HIV/AIDS

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Combination HIV Prevention Reduces New Infections by 42%

 

Combination HIV Prevention Reduces New Infections by 42%% In Ugandan District NIH-supported study provides evidence for implementing approach broadly.

 

According to a study published in the New England Journal of Medicine (29 November 2017), a combination of proven HIV prevention measures across communities can substantially reduce new HIV infections in a population. The study found that HIV incidence dropped by 42% among nearly 18,000 people in Rakai District, Uganda, during a seven-year period in which the rates of HIV treatment and voluntary medical male circumcision increased significantly.

 

The HIV prevention strategy whose impact was observed in the study is based on earlier findings by the National Institutes of Health and others demonstrating the protective effect of voluntary medical male circumcision for HIV-uninfected men, and of HIV-suppressing antiretroviral therapy (ART), for halting sexual transmission of the virus to uninfected partners. The strategy is also based on studies showing that changes in sexual behavior, such as having only one sexual partner, can help prevent HIV infection.

 

The study involved nearly 34,000 people ages 15 to 49 years residing in 30 communities that participate in the Rakai Community Cohort Study (RCCS) conducted by the Rakai Health Sciences Program in Uganda. This program promoted HIV testing, ART and voluntary medical male circumcision to study participants. Every one or two years from April 1999 until September 2016, participants were tested for HIV and surveyed about their sexual behavior, use of HIV treatment, and male circumcision status. Results showed that the proportion of study participants living with HIV who reported taking ART climbed from zero in 2003 to 69% in 2016. The proportion of male study participants who were voluntarily circumcised grew from 15% in 1999 to 59% in 2016. While levels of condom use with casual partners and the proportion of people reporting multiple sexual partners remained largely unchanged, the proportion of adolescents ages 15 to 19 who reported never having sex rose from 30% in 1999 to 55% in 2016.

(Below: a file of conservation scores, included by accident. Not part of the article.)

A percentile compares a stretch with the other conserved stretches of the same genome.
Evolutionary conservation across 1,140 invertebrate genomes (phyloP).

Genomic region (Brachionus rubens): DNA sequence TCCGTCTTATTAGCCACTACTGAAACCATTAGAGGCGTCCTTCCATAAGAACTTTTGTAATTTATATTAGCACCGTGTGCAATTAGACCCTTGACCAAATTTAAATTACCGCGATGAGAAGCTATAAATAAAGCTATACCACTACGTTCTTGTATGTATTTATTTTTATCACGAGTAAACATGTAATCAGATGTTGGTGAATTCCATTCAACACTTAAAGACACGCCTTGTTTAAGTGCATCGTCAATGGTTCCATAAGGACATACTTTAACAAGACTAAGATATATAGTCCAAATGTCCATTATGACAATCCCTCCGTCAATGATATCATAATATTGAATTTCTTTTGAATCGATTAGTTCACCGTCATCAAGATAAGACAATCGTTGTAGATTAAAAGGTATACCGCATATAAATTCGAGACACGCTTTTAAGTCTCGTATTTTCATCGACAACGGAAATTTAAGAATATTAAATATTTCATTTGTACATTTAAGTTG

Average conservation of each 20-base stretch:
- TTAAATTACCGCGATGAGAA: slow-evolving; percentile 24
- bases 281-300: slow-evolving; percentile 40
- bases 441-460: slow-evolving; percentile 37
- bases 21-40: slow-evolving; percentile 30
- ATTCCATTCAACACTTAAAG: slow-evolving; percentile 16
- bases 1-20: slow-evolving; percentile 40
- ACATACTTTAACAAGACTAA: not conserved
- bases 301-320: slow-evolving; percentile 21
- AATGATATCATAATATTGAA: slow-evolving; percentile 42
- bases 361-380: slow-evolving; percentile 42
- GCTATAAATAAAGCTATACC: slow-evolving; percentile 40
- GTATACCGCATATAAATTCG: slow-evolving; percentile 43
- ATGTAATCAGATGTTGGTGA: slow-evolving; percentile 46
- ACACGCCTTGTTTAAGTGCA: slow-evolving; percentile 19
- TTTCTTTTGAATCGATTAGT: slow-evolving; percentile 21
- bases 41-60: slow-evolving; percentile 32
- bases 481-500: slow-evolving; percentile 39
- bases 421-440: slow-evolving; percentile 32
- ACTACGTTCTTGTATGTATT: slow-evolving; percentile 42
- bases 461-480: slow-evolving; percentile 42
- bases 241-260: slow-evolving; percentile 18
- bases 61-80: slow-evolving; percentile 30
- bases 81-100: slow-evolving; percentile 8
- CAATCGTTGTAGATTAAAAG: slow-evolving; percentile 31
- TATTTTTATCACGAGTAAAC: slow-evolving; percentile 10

As an apparent consequence of these increases, particularly in ART use and voluntary male circumcision, the annual number of new HIV infections in the cohort fell from 1.17 per 100 person-years in 2009 to 0.66 per 100 person-years in 2016, a 42% decrease. Person-years are the sum of the number of years that each cohort member participated in the study. The researchers calculated the annual number of new HIV infections using data from nearly 18,000 of the almost 34,000 total participants. In addition, the proportion of cohort members living with HIV whose treatment suppressed the virus increased from 42% in 2009 to 75% in 2016, showing the feasibility of meeting the goal of the UNAIDS 90-90-90 initiative  to achieve 73% viral suppression.

 

According to the authors, these findings are extremely encouraging and suggest that with sustained commitment to increase the number of people who use combination HIV prevention, it may be possible to achieve epidemic control and eventual elimination of HIV.

 

HIV incidence dropped the most  among circumcised men (57%), likely because both their own circumcision and ART taken by their female sexual partners living with HIV protected these men from the virus. HIV incidence declined by 54% among all men but by only 32% among all women. According to the authors, this difference probably occurred because a greater percentage of women living with HIV than men living with HIV took ART, and because nearly two-thirds of men chose the extra preventive benefit of circumcision. The authors also suggest addressing this gender imbalance by influencing more men living with HIV to take ART and by giving HIV-uninfected women HIV prevention tools that they can control unilaterally, such as pre-exposure prophylaxis (PrEP). The authors anticipate that the RCCS will add PrEP to its combination HIV prevention package as the study continues.

 

The Rakai Health Sciences Program is an independent research organization whose collaborators include the Uganda Virus Research Institute of the Ministry of Health in Kampala, the NIAID Division of Intramural Research-supported International Center for Excellence in Research in Rakai, the U.S. Centers for Disease Control and Prevention partnership with Uganda (CDC-Uganda), Makerere University and the Johns Hopkins University Bloomberg School of Public Health.

 

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